The situation continued to escalate. Pretty soon, she was enduring regular beatings. “Almost every time I went to church, my brother and father beat me,” she says.

Then came the day everything in her life changed.

“About three months ago, they were fed up with me. My brother and father yelled: ‘If you continue to go to church, we will punish you!’ They beat and kicked me badly. Then they gave me some clothes and pushed me out the door. My father said, ‘You are not our daughter anymore.’”

The choice that cost it all

“Whenever I feel depressed, I think about the fellowship we have on Sundays,” Saree says.

“Whenever I feel depressed, I think about the fellowship we have on Sundays,” Saree says.

Saree had only one place to go, her Christian aunt’s. Two days later, her parents showed up at her aunt’s door. They accused her aunt of keeping their daughter and threatened to beat her, as well.

But they didn’t take Saree home. Recognizing her niece wasn’t safe in her home, Saree’s aunt gave her money to get to the home of another aunt, who is also a Christian. The 11-year-old girl walked six miles then took a bus another six miles. Soon after she arrived, Saree’s mother came a second time. This time, Saree went home to her family—only to be beaten again by her 22-year-old brother.

“Leave Jesus Christ!” he screamed, beating her with a stick and slapping her with his shoes.

But Saree stood firm. “I won’t leave Jesus,” she told her brother. She knew she had no other choice than to go back to her aunt’s. She has been living with her for the last few months.

Joy that leads to perseverance

Like all of our persecuted brothers and sisters, Saree isn’t without choices. She knows she could choose to turn from her faith and all of her problems would vanish. She could go back home, back to school and back to her friends. She has given up everything not to leave Jesus.

It is a brave decision at any age, but especially for an 11-year-old girl in India. Saree says candidly, “I want to leave Him. But I can’t. There’s something there …” she explains, struggling to find words.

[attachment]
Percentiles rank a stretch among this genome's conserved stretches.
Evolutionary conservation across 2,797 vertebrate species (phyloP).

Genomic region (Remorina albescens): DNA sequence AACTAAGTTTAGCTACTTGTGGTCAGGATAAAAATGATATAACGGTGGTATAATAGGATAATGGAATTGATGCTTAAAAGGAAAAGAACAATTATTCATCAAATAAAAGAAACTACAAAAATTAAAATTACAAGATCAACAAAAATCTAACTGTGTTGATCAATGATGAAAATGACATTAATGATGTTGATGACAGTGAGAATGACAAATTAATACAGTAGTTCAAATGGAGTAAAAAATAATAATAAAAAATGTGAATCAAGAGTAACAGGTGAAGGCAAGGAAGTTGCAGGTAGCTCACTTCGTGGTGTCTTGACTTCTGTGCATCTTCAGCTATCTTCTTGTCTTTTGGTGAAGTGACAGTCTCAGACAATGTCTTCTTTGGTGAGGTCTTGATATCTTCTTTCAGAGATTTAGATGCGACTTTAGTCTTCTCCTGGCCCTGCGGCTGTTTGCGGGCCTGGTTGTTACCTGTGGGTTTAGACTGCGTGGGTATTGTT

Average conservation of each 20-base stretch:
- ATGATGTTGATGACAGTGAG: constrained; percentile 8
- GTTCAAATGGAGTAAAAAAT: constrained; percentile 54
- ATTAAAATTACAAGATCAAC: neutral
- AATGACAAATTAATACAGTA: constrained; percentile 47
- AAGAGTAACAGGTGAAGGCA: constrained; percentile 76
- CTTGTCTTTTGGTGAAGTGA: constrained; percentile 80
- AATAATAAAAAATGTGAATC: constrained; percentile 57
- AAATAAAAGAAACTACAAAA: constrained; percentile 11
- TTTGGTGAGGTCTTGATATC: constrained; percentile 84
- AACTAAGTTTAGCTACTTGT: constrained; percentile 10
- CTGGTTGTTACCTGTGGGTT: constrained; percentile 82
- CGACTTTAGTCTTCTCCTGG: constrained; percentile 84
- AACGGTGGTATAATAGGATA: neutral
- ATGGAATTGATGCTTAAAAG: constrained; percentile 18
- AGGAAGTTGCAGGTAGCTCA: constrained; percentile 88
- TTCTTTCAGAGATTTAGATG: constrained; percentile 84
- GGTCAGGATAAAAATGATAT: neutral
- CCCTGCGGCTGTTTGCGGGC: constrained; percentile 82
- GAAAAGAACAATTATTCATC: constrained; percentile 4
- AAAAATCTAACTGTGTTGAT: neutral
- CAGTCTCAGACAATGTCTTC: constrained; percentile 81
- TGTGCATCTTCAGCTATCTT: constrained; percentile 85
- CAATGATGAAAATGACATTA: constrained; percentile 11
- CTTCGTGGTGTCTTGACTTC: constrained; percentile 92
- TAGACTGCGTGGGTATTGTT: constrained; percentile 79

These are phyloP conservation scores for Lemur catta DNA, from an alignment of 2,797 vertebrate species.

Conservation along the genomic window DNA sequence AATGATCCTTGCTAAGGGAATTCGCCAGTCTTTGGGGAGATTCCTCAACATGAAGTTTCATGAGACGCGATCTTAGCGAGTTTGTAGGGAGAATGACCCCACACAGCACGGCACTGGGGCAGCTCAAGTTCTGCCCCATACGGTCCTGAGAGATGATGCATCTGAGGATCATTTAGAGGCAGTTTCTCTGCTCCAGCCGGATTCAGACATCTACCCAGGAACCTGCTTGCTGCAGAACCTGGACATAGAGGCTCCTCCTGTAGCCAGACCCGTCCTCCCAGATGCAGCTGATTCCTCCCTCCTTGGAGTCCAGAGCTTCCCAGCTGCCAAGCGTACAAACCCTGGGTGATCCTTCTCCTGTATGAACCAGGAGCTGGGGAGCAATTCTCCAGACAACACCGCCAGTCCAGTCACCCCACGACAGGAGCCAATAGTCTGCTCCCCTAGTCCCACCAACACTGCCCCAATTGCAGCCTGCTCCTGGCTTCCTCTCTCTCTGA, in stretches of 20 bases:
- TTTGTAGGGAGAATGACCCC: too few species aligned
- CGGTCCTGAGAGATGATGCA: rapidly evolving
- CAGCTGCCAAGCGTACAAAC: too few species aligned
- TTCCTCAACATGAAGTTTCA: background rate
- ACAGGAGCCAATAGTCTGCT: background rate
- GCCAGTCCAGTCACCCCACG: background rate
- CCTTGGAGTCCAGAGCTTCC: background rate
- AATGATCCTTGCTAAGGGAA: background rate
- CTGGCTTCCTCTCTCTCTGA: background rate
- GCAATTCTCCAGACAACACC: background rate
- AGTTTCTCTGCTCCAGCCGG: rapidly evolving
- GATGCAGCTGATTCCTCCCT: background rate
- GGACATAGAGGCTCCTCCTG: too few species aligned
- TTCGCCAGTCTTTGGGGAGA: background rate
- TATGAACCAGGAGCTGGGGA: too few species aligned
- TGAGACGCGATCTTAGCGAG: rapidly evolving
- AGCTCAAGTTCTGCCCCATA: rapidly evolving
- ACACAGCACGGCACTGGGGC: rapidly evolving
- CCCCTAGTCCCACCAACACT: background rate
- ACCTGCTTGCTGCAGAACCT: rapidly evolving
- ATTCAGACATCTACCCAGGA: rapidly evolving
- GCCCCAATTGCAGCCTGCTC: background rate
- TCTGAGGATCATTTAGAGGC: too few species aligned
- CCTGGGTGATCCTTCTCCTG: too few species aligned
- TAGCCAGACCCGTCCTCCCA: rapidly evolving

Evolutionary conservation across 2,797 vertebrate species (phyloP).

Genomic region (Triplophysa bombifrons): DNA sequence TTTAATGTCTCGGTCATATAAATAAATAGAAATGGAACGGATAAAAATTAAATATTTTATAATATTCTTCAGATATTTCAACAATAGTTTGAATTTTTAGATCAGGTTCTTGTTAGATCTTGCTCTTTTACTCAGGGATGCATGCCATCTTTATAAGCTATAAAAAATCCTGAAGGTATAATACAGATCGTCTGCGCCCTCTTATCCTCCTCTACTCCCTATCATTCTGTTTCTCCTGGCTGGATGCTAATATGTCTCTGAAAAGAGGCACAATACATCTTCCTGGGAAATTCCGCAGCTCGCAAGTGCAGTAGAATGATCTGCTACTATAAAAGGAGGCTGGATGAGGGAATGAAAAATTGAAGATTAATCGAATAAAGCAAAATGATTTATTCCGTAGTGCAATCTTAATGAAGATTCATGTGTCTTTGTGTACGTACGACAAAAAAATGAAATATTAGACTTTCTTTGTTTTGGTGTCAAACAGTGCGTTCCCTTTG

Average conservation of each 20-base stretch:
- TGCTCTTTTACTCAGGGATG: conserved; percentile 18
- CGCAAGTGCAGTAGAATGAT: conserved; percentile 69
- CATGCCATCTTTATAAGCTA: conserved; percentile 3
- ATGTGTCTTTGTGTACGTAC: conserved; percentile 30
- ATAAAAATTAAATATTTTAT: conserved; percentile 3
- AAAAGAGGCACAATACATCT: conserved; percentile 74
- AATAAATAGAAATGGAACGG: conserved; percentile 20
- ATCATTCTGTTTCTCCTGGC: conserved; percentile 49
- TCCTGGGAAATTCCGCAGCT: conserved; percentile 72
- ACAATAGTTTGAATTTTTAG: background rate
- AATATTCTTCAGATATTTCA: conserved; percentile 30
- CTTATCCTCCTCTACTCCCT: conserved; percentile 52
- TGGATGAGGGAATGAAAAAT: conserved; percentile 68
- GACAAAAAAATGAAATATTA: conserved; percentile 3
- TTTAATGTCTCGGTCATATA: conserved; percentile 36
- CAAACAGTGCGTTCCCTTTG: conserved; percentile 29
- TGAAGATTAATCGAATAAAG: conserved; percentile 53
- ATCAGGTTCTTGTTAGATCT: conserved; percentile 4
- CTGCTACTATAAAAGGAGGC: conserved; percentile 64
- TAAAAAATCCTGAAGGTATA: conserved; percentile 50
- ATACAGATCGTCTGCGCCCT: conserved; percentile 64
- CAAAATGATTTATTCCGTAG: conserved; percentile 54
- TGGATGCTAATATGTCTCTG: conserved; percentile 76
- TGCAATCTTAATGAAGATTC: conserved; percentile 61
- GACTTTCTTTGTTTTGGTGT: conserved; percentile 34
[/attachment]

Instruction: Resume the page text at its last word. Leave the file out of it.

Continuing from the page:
This young girl has the unexplainable joy that James writes about to followers of Jesus in a time of intense persecution—and the perseverance that can only come from God (James 1: 1-8).

“I think about the fellowship we have on Sundays. Whenever I feel depressed, I think about fellowship. A believer sister told me, ‘Don’t leave Jesus Christ. We are here.’ She encouraged me from the Word of God. That strengthened me.”

The most painful part of Saree’s decision right now? Not being able to attend school. She also misses her family. It has been a year since her father disowned her and left her on the streets to pick up the pieces. She’s now 12 years old.

“Because of my persecution, I cannot go to school. I also miss my family a lot. I love my family, but they don’t accept me. I’ve seen them twice after they kicked me out. I went to see them, but my father doesn’t talk to me. My mother talks a little bit with me, but only my elder sister talks nicely. I didn’t see my brother.” She asks us to pray for her family’s salvation: “Pray especially for my brother.”

Her greatest desire these days is education, especially because she can hear now. “I want to go back to school and study,” she says. But a school transfer is extremely difficult; it requires her parents’ signatures.

During the lonely days, Saree finds encouragement from God’s promises in Scripture: “God has said that He will never leave nor forsake us,” she says, remembering how she met Jesus in the first place. “He is our healer.”

Open Doors works with our local ministry partners in India to provide relief aid after attacks, food and basic needs, Bibles, persecution training, legal assistance and much more to our persecuted family who, like Saree, are walking through the fire because of their choice to follow Jesus—no matter the cost. 

*representative name and images used to protect identity


One Church. One Family.

You can support believers like Saree in India today as they follow Jesus regardless of the risks and cost. Pray with your brothers and sisters in India and if you're able, give a gift to help strengthen the church.

Stand with persecuted believers
Share Your Comment

Related Stories